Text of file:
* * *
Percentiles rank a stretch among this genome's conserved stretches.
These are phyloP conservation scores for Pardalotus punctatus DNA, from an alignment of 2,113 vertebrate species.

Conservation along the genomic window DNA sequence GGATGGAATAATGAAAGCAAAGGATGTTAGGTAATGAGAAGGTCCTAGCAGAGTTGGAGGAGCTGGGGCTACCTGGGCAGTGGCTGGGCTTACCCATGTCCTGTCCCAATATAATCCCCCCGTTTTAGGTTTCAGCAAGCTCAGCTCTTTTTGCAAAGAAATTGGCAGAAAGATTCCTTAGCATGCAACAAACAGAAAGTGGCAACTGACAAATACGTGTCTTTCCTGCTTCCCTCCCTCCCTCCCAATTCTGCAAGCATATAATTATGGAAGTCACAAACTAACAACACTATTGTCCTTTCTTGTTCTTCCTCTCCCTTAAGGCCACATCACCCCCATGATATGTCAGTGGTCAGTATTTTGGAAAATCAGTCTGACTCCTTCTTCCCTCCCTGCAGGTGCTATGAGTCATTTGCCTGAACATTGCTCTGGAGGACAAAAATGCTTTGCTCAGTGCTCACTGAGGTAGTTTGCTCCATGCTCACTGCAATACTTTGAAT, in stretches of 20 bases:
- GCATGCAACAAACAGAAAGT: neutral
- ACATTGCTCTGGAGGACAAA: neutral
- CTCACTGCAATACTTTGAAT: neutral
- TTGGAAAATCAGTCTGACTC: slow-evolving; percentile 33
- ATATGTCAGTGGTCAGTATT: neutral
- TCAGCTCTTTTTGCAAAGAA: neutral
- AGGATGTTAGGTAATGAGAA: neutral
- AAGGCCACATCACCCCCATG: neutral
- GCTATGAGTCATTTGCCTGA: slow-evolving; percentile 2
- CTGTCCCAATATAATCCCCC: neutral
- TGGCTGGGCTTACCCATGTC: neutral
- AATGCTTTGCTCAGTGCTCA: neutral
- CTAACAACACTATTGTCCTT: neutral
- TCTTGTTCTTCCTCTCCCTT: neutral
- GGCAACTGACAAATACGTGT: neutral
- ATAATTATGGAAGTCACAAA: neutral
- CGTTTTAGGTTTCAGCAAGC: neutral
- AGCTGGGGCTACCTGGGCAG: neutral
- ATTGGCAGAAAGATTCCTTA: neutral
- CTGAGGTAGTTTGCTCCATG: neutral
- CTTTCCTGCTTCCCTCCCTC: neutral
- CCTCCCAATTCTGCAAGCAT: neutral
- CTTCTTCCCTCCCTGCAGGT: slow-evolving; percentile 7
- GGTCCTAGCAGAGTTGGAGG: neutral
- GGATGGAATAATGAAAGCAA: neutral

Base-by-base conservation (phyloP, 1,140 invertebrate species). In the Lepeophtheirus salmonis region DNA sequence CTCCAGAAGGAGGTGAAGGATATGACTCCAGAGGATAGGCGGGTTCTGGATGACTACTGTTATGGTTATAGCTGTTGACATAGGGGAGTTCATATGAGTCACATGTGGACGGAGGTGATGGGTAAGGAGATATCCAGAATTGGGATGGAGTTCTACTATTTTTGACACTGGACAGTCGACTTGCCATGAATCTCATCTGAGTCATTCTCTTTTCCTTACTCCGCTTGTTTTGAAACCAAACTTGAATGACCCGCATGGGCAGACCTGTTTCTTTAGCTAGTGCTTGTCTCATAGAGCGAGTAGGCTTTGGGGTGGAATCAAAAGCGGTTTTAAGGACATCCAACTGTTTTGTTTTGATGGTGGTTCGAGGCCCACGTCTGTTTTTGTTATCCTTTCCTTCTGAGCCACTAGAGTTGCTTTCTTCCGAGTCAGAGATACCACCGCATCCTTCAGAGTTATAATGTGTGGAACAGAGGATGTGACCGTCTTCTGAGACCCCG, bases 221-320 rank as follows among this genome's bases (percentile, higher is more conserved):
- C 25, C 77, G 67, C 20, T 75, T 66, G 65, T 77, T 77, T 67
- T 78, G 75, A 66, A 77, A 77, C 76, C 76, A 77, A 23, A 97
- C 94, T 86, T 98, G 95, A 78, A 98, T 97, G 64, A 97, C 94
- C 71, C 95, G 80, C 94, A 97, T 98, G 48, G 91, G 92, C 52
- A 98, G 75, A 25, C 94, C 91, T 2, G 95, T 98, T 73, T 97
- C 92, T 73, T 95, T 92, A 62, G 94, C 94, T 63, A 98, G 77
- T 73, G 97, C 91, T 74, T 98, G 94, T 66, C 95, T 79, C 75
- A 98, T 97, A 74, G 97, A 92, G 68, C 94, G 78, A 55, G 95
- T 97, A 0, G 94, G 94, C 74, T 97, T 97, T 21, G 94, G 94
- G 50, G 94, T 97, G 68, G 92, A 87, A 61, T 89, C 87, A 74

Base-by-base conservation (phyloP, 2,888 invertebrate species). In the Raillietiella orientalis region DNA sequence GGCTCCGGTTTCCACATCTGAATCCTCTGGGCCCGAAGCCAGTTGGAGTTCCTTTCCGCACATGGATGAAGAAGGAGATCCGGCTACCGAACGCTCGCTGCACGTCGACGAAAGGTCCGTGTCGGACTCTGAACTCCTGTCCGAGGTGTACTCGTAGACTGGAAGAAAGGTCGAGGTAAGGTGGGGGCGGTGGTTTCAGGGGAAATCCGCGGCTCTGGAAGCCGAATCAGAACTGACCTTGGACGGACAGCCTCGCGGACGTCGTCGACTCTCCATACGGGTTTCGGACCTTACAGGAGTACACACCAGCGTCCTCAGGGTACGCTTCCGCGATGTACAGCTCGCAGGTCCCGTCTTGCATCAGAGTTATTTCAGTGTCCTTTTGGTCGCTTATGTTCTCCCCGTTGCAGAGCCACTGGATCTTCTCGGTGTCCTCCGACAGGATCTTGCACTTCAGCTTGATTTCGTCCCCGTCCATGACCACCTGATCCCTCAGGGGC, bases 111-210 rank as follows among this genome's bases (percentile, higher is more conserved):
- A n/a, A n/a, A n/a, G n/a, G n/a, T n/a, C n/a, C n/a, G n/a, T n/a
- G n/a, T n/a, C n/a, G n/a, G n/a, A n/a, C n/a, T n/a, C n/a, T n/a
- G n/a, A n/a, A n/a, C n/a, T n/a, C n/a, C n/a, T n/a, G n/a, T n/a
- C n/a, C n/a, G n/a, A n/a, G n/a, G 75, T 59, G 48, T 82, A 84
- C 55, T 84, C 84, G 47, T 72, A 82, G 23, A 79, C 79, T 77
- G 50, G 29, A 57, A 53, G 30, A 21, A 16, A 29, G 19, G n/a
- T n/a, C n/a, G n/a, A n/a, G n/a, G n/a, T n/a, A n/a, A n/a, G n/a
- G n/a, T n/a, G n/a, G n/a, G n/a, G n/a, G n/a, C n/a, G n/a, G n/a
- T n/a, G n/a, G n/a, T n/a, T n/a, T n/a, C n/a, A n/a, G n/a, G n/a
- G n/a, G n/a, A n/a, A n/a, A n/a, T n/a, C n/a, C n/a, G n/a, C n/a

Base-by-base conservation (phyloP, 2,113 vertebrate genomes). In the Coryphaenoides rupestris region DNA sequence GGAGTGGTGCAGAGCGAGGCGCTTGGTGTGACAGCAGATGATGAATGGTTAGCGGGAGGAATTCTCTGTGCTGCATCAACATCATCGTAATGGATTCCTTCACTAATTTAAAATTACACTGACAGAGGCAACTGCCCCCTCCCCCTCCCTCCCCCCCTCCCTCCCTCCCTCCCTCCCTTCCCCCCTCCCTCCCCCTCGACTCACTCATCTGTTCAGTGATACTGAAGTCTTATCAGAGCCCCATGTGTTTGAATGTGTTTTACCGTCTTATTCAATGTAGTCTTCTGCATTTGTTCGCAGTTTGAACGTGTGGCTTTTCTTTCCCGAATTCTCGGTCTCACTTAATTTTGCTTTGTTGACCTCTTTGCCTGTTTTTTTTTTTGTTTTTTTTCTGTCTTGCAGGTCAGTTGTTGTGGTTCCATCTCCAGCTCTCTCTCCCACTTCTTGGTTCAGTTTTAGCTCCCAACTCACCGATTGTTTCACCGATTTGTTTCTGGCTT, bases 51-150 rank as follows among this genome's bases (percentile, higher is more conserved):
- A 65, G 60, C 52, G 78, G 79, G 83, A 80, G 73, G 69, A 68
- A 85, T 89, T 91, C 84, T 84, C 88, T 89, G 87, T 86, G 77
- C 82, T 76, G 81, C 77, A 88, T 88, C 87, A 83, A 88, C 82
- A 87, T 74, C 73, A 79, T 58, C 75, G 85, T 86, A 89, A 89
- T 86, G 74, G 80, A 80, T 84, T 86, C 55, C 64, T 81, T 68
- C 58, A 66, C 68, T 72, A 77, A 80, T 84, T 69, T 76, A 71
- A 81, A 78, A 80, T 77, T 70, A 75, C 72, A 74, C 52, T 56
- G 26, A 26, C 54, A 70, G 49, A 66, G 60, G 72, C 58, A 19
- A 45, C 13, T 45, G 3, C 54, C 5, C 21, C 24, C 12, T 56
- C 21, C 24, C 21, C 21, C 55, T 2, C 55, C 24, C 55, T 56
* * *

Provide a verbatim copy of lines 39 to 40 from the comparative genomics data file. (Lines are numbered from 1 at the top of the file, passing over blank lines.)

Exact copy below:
- G 50, G 94, T 97, G 68, G 92, A 87, A 61, T 89, C 87, A 74

Base-by-base conservation (phyloP, 2,888 invertebrate species). In the Raillietiella orientalis region DNA sequence GGCTCCGGTTTCCACATCTGAATCCTCTGGGCCCGAAGCCAGTTGGAGTTCCTTTCCGCACATGGATGAAGAAGGAGATCCGGCTACCGAACGCTCGCTGCACGTCGACGAAAGGTCCGTGTCGGACTCTGAACTCCTGTCCGAGGTGTACTCGTAGACTGGAAGAAAGGTCGAGGTAAGGTGGGGGCGGTGGTTTCAGGGGAAATCCGCGGCTCTGGAAGCCGAATCAGAACTGACCTTGGACGGACAGCCTCGCGGACGTCGTCGACTCTCCATACGGGTTTCGGACCTTACAGGAGTACACACCAGCGTCCTCAGGGTACGCTTCCGCGATGTACAGCTCGCAGGTCCCGTCTTGCATCAGAGTTATTTCAGTGTCCTTTTGGTCGCTTATGTTCTCCCCGTTGCAGAGCCACTGGATCTTCTCGGTGTCCTCCGACAGGATCTTGCACTTCAGCTTGATTTCGTCCCCGTCCATGACCACCTGATCCCTCAGGGGC, bases 111-210 rank as follows among this genome's bases (percentile, higher is more conserved):